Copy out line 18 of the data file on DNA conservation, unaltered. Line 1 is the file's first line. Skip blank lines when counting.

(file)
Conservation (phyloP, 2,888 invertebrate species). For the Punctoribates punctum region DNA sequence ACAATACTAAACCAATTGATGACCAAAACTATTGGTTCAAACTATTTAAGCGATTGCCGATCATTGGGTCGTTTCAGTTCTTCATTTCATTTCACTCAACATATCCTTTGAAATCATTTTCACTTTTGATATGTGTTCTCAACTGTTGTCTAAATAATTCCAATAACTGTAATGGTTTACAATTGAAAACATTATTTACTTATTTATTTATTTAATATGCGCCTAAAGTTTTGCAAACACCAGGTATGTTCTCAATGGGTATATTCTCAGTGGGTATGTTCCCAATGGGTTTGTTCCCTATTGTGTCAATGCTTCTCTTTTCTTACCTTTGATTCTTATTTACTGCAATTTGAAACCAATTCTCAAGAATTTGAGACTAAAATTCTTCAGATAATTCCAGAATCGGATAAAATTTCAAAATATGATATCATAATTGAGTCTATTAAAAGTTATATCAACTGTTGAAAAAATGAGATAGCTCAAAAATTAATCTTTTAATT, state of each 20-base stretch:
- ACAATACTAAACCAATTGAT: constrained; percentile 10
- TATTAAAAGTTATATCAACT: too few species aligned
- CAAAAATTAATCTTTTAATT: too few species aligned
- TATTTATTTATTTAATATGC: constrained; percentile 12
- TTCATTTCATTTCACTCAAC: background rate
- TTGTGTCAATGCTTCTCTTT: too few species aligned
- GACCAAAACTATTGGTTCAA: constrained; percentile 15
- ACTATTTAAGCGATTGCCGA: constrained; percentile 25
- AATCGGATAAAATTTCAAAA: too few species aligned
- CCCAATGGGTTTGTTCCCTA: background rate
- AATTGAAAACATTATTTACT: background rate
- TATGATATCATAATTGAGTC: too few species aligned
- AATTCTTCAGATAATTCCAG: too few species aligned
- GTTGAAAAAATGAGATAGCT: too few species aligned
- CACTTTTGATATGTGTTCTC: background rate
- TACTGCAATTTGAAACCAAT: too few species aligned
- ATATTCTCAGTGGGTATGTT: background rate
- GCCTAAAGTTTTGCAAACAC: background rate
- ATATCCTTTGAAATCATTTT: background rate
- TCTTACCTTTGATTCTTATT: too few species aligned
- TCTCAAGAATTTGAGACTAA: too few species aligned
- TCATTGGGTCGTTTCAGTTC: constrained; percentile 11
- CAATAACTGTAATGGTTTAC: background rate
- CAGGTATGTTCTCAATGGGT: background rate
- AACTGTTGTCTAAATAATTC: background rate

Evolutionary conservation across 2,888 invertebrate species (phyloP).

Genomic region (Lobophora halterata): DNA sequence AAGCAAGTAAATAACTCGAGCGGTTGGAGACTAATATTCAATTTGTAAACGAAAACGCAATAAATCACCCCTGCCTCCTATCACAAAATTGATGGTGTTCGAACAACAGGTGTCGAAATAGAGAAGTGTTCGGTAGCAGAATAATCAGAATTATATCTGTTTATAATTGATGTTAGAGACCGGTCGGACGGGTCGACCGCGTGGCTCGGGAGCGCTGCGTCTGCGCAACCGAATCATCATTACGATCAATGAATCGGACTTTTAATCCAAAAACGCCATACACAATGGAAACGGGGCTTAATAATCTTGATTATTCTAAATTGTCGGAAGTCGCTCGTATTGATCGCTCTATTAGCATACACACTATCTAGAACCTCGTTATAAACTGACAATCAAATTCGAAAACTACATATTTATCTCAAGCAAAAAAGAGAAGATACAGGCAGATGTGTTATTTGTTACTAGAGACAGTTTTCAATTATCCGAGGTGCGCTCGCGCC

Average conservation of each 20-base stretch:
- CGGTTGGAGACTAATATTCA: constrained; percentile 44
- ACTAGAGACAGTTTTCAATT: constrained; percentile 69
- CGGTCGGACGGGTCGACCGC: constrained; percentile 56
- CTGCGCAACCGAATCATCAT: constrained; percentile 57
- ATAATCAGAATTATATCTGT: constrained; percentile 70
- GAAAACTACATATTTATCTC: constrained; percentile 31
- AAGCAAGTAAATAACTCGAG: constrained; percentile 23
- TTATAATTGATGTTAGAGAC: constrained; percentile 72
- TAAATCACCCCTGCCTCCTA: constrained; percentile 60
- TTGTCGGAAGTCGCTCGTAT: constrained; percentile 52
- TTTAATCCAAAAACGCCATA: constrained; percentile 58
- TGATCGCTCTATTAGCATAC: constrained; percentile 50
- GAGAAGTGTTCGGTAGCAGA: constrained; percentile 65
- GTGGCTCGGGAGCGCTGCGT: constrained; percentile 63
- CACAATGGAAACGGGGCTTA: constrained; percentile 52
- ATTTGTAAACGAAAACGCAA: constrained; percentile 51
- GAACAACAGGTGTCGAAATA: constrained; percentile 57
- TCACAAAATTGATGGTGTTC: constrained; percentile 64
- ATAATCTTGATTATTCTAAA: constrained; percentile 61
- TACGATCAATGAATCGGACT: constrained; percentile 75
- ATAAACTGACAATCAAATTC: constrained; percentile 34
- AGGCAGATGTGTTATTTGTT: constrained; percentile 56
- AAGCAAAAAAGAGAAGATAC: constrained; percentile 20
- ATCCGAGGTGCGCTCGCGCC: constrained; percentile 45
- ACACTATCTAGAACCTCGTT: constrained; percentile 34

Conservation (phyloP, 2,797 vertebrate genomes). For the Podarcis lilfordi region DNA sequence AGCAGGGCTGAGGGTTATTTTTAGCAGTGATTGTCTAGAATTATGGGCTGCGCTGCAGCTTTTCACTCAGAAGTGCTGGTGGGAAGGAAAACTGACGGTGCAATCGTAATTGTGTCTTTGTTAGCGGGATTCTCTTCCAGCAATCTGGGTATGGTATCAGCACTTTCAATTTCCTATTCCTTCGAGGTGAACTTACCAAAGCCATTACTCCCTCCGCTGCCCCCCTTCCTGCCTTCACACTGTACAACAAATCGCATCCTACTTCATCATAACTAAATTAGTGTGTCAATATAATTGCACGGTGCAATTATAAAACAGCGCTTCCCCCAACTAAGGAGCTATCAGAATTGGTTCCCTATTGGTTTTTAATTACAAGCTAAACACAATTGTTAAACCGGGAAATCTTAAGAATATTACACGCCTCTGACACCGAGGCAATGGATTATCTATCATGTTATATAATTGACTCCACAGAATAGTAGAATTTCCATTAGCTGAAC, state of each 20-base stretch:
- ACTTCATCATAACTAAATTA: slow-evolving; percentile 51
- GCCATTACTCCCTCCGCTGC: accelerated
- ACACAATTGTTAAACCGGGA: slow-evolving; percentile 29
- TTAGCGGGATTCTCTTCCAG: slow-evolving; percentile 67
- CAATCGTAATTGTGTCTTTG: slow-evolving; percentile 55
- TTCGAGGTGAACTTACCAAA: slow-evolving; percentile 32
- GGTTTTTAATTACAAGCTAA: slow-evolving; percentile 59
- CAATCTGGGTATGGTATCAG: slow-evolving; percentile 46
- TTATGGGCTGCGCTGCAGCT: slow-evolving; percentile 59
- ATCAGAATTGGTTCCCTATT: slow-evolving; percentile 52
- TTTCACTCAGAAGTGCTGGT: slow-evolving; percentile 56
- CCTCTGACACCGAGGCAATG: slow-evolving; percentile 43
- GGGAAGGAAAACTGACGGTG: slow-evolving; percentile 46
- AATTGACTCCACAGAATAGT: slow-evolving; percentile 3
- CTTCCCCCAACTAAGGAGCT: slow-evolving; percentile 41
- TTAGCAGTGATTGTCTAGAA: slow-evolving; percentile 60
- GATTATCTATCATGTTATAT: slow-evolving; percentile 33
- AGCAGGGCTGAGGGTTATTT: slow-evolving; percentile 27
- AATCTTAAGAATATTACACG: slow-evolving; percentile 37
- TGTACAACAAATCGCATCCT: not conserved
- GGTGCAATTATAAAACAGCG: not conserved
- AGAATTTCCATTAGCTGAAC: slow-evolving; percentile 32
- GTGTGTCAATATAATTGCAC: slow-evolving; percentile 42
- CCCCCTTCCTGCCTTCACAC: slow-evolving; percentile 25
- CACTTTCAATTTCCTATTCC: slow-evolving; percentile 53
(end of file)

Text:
- ATATTCTCAGTGGGTATGTT: background rate